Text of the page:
The nurse-client relationship is client focused and goal directed but the nurse also has to assess how his or her role, communication skills, personal history and values may be affecting the interactions (Varcarolis & Halter, 2009). Communication with psychiatric patients can be a major problem, the nurse can relate to the client by self-disclosing appropriate experiences. This works to the clients benefit in that it may help the client feel understood and respected (OToole & Welt, 1994). For the nurse to be able to disclose personal experiences there is a need to have an understanding of self-awareness.
Peplau believed that for nurses to provide effective care, they would need to mature and develop as an individual themselves. This would mean that the patient has a greater opportunity to learn from the nurse about their illness, allowing a larger insight into themselves and their condition (Simpson, 1991). In nursing practice today a nurse can take on different roles to help the mental health patient develop an understanding of their condition. In Peplaus model the nurse assumes many different roles to provide care for the client (McQuiston & Webb, 1995).
Peplau believes the consideration of roles is essential in accommodating for the patients needs (Simpson, 1991). Using nursing roles effectively Peplau believes the nurse can encourage the patient to participate in their own care, care planning and solving problems (Alligood & Marriner-Tomey, 2010). The nursing approach that Peplau intended was as a participant observer, it was intended that the nurse actively engages with his/her clients whilst observing the clients behaviours and this can be achieved when assuming roles (Arnold & Boggs, 2007).
When speaking of the six roles she identified Peplau states that nurses had to provide nursing services that had favourable outcomes (FITNE, 1997). Peplaus ideas contain the following examples of roles: stranger, resource person, teacher, leader, surrogate for significant others, and counsellor (Arnold & Boggs, 2007). Mental health nursing involves therapeutic nurse-client relationships. Regardless of other roles the nurse assumed, the nurse and client always begin the relationship as strangers to each other (McQuiston & Webb, 1995).
The role of stranger can be revisited if the client makes progress and then stagnates, as the relationship will be brought right back to this first stage and the client and nurse will have to begin recognising what went wrong and start to understand each other again. The role of resource person can be undertaken by the nurse, for example, when providing information about support groups, and the role of teacher, for example, when educating the patient around symptoms of his/her illness. Peplau highlights the importance of the counsellor role in the process of psychiatric nursing (McQuiston & Webb, 1995).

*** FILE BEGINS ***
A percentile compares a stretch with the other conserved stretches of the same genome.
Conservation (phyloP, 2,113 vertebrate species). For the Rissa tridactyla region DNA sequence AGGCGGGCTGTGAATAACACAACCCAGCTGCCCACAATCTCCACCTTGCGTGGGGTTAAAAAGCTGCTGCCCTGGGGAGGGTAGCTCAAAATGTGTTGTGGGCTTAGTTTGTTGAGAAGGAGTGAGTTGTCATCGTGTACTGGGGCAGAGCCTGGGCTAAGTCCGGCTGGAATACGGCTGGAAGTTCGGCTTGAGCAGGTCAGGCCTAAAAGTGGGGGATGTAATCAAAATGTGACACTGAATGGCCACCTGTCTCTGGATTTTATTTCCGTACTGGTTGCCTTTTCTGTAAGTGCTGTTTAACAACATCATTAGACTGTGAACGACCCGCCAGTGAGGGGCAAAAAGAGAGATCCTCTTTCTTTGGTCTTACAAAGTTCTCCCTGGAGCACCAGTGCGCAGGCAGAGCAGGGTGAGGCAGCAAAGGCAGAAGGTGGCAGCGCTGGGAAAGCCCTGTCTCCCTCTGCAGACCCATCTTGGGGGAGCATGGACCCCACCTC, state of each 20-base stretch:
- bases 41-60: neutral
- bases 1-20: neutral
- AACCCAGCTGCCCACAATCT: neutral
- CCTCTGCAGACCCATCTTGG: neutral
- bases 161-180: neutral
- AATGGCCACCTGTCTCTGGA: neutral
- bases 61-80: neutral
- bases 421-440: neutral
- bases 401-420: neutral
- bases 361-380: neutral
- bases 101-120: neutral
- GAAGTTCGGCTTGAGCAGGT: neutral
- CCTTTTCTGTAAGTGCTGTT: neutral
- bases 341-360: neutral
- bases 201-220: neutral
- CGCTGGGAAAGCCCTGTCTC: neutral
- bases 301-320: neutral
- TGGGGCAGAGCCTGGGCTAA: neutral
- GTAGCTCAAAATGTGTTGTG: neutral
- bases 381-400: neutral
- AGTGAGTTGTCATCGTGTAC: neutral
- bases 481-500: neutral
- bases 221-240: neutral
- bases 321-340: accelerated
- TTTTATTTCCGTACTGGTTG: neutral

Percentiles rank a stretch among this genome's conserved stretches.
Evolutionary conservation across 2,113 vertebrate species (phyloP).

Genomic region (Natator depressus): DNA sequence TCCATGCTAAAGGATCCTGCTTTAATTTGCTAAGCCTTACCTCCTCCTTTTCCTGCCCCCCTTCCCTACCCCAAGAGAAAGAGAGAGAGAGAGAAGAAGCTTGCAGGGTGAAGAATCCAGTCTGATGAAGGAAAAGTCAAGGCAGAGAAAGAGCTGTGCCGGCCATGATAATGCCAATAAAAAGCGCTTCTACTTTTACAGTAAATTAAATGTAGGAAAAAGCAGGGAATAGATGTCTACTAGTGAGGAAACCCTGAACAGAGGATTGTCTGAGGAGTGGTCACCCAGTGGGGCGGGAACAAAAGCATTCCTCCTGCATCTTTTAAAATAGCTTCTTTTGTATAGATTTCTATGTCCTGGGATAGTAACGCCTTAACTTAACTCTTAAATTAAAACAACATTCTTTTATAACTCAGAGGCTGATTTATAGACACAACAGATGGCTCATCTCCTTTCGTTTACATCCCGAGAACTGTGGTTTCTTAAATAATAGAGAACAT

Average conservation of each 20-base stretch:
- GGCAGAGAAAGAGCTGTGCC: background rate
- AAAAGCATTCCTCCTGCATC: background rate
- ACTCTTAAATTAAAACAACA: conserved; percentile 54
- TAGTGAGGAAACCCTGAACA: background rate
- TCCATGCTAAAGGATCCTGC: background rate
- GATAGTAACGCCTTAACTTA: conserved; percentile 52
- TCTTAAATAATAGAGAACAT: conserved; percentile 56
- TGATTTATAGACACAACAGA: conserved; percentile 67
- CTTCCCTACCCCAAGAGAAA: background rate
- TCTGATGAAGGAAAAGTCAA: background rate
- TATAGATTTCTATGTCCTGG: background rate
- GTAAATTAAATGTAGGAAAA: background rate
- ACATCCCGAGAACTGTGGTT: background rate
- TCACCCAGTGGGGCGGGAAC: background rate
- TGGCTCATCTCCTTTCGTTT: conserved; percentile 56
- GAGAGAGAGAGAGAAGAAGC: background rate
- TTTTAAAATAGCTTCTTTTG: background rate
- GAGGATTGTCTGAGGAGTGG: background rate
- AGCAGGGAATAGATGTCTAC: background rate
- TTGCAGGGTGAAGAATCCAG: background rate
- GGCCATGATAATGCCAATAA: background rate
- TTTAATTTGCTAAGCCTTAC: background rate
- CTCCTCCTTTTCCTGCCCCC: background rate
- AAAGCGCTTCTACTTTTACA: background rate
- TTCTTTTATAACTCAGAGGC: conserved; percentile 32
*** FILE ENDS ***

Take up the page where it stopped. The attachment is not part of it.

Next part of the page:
The counselling role helps the client to understand the meaning of their current life circumstances, and provides guidance in the right direction to make changes (Arnold & Boggs, 2007). Having the knowledge that a relationship changes and moves through phases when nursing a mental health patient, can help the nurse understand the behaviours expected with the stage of the relationship. For example the anxiety the client may be feeling towards the situation related with that stage and having this understanding can help the nurse know how to interact with the patient.
The nurse-client relationship is believed, by Peplau, to develop through four overlapping phases which build on one another (Pubmed. gov, 1997). The phases are generally recognised as the orientation phase, the working phase which is subdivided into two aspects: identification and exploitation, and the resolution phase (Varcarolis & Halter, 2009). The nurse and patient pass through these phases during their interpersonal relationship and learn to work together to resolve difficulties focused on the patients care, the nurse assumes the different roles as discussed above throughout all phases (Arnold & Boggs, 2007).
The first meeting and development of a relationship is the orientation phase. Peplau maintained that the orientation phase sets the ground work for the rest of the relationship (Arnold & Boggs, 2007). This stage can be intimidating for the mental health patient and there will be a lot of tension and anxiety, especially heightened in psychiatric nursing. Peplau believes that the nurses response process, through learnt interpersonal skills, can help the patient to reduce and overcome these feelings (Barnum, 1998).